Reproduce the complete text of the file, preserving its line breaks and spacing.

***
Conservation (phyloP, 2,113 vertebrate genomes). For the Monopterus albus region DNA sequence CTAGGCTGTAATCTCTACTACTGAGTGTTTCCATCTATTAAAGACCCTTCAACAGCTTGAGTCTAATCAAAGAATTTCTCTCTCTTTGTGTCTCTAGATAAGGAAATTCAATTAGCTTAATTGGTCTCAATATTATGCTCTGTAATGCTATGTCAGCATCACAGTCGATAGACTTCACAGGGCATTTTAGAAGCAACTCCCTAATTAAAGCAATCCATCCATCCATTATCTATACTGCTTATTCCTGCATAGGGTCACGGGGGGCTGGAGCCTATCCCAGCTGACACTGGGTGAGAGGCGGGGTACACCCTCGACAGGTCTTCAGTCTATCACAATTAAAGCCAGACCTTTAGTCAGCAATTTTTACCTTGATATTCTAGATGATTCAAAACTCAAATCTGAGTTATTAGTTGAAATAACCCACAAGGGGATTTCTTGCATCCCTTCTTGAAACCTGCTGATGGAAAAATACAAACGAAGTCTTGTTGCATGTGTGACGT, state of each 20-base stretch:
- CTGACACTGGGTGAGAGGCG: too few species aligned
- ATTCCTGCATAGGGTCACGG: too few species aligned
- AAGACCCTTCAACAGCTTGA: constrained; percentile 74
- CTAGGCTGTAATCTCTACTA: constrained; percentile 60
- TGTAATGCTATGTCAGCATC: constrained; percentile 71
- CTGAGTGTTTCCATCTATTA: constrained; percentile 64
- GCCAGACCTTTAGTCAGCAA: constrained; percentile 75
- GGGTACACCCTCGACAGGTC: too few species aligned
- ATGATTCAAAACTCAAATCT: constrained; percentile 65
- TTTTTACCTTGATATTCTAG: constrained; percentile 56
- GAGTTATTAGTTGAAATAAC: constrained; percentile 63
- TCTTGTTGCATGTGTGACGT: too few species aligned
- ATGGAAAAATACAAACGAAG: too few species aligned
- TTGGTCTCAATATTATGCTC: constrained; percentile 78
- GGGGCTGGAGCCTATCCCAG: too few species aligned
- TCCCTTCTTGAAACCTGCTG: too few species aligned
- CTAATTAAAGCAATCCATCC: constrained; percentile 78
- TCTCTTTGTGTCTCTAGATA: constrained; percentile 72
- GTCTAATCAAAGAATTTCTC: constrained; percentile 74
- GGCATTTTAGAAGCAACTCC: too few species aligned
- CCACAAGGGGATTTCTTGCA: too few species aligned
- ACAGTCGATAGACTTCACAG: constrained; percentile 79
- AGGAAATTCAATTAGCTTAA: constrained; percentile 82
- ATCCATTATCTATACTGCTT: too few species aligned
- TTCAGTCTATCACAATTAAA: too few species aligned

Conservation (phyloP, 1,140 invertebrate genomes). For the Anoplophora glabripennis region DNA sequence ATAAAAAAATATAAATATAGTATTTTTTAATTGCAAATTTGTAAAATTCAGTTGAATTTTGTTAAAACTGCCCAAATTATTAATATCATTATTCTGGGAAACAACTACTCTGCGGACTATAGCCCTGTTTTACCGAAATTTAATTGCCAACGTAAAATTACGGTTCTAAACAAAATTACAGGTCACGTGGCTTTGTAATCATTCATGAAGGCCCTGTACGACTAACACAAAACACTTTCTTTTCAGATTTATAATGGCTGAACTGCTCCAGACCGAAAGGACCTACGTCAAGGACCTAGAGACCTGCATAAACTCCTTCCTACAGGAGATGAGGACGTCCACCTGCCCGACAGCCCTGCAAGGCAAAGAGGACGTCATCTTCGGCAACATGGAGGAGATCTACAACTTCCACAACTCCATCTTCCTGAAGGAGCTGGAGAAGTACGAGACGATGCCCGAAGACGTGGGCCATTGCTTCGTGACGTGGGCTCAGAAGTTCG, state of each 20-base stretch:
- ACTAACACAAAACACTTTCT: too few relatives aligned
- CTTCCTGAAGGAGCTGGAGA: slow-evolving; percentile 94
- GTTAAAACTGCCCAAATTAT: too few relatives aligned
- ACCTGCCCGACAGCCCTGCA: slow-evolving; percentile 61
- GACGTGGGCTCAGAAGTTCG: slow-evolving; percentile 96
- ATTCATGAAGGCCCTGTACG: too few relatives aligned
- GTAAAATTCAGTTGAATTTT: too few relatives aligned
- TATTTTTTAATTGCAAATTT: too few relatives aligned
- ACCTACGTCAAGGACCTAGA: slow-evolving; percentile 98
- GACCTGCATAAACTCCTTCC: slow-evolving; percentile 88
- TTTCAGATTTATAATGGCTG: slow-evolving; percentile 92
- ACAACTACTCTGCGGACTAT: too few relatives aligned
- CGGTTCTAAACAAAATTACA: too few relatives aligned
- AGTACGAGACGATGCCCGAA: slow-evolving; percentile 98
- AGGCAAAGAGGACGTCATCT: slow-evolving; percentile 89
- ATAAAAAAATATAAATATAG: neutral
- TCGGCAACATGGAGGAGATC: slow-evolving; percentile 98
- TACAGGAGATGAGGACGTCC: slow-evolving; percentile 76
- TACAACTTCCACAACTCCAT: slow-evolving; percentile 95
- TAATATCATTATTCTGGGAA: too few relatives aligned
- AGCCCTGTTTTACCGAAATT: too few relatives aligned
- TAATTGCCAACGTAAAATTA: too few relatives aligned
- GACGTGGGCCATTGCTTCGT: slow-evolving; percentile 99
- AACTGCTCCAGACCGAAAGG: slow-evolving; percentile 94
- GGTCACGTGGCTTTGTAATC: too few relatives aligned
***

Conservation (phyloP, 2,113 vertebrate genomes). For the Monopterus albus region DNA sequence CTAGGCTGTAATCTCTACTACTGAGTGTTTCCATCTATTAAAGACCCTTCAACAGCTTGAGTCTAATCAAAGAATTTCTCTCTCTTTGTGTCTCTAGATAAGGAAATTCAATTAGCTTAATTGGTCTCAATATTATGCTCTGTAATGCTATGTCAGCATCACAGTCGATAGACTTCACAGGGCATTTTAGAAGCAACTCCCTAATTAAAGCAATCCATCCATCCATTATCTATACTGCTTATTCCTGCATAGGGTCACGGGGGGCTGGAGCCTATCCCAGCTGACACTGGGTGAGAGGCGGGGTACACCCTCGACAGGTCTTCAGTCTATCACAATTAAAGCCAGACCTTTAGTCAGCAATTTTTACCTTGATATTCTAGATGATTCAAAACTCAAATCTGAGTTATTAGTTGAAATAACCCACAAGGGGATTTCTTGCATCCCTTCTTGAAACCTGCTGATGGAAAAATACAAACGAAGTCTTGTTGCATGTGTGACGT, state of each 20-base stretch:
- CTGACACTGGGTGAGAGGCG: too few species aligned
- ATTCCTGCATAGGGTCACGG: too few species aligned
- AAGACCCTTCAACAGCTTGA: constrained; percentile 74
- CTAGGCTGTAATCTCTACTA: constrained; percentile 60
- TGTAATGCTATGTCAGCATC: constrained; percentile 71
- CTGAGTGTTTCCATCTATTA: constrained; percentile 64
- GCCAGACCTTTAGTCAGCAA: constrained; percentile 75
- GGGTACACCCTCGACAGGTC: too few species aligned
- ATGATTCAAAACTCAAATCT: constrained; percentile 65
- TTTTTACCTTGATATTCTAG: constrained; percentile 56
- GAGTTATTAGTTGAAATAAC: constrained; percentile 63
- TCTTGTTGCATGTGTGACGT: too few species aligned
- ATGGAAAAATACAAACGAAG: too few species aligned
- TTGGTCTCAATATTATGCTC: constrained; percentile 78
- GGGGCTGGAGCCTATCCCAG: too few species aligned
- TCCCTTCTTGAAACCTGCTG: too few species aligned
- CTAATTAAAGCAATCCATCC: constrained; percentile 78
- TCTCTTTGTGTCTCTAGATA: constrained; percentile 72
- GTCTAATCAAAGAATTTCTC: constrained; percentile 74
- GGCATTTTAGAAGCAACTCC: too few species aligned
- CCACAAGGGGATTTCTTGCA: too few species aligned
- ACAGTCGATAGACTTCACAG: constrained; percentile 79
- AGGAAATTCAATTAGCTTAA: constrained; percentile 82
- ATCCATTATCTATACTGCTT: too few species aligned
- TTCAGTCTATCACAATTAAA: too few species aligned

Conservation (phyloP, 1,140 invertebrate genomes). For the Anoplophora glabripennis region DNA sequence ATAAAAAAATATAAATATAGTATTTTTTAATTGCAAATTTGTAAAATTCAGTTGAATTTTGTTAAAACTGCCCAAATTATTAATATCATTATTCTGGGAAACAACTACTCTGCGGACTATAGCCCTGTTTTACCGAAATTTAATTGCCAACGTAAAATTACGGTTCTAAACAAAATTACAGGTCACGTGGCTTTGTAATCATTCATGAAGGCCCTGTACGACTAACACAAAACACTTTCTTTTCAGATTTATAATGGCTGAACTGCTCCAGACCGAAAGGACCTACGTCAAGGACCTAGAGACCTGCATAAACTCCTTCCTACAGGAGATGAGGACGTCCACCTGCCCGACAGCCCTGCAAGGCAAAGAGGACGTCATCTTCGGCAACATGGAGGAGATCTACAACTTCCACAACTCCATCTTCCTGAAGGAGCTGGAGAAGTACGAGACGATGCCCGAAGACGTGGGCCATTGCTTCGTGACGTGGGCTCAGAAGTTCG, state of each 20-base stretch:
- ACTAACACAAAACACTTTCT: too few relatives aligned
- CTTCCTGAAGGAGCTGGAGA: slow-evolving; percentile 94
- GTTAAAACTGCCCAAATTAT: too few relatives aligned
- ACCTGCCCGACAGCCCTGCA: slow-evolving; percentile 61
- GACGTGGGCTCAGAAGTTCG: slow-evolving; percentile 96
- ATTCATGAAGGCCCTGTACG: too few relatives aligned
- GTAAAATTCAGTTGAATTTT: too few relatives aligned
- TATTTTTTAATTGCAAATTT: too few relatives aligned
- ACCTACGTCAAGGACCTAGA: slow-evolving; percentile 98
- GACCTGCATAAACTCCTTCC: slow-evolving; percentile 88
- TTTCAGATTTATAATGGCTG: slow-evolving; percentile 92
- ACAACTACTCTGCGGACTAT: too few relatives aligned
- CGGTTCTAAACAAAATTACA: too few relatives aligned
- AGTACGAGACGATGCCCGAA: slow-evolving; percentile 98
- AGGCAAAGAGGACGTCATCT: slow-evolving; percentile 89
- ATAAAAAAATATAAATATAG: neutral
- TCGGCAACATGGAGGAGATC: slow-evolving; percentile 98
- TACAGGAGATGAGGACGTCC: slow-evolving; percentile 76
- TACAACTTCCACAACTCCAT: slow-evolving; percentile 95
- TAATATCATTATTCTGGGAA: too few relatives aligned
- AGCCCTGTTTTACCGAAATT: too few relatives aligned
- TAATTGCCAACGTAAAATTA: too few relatives aligned
- GACGTGGGCCATTGCTTCGT: slow-evolving; percentile 99
- AACTGCTCCAGACCGAAAGG: slow-evolving; percentile 94
- GGTCACGTGGCTTTGTAATC: too few relatives aligned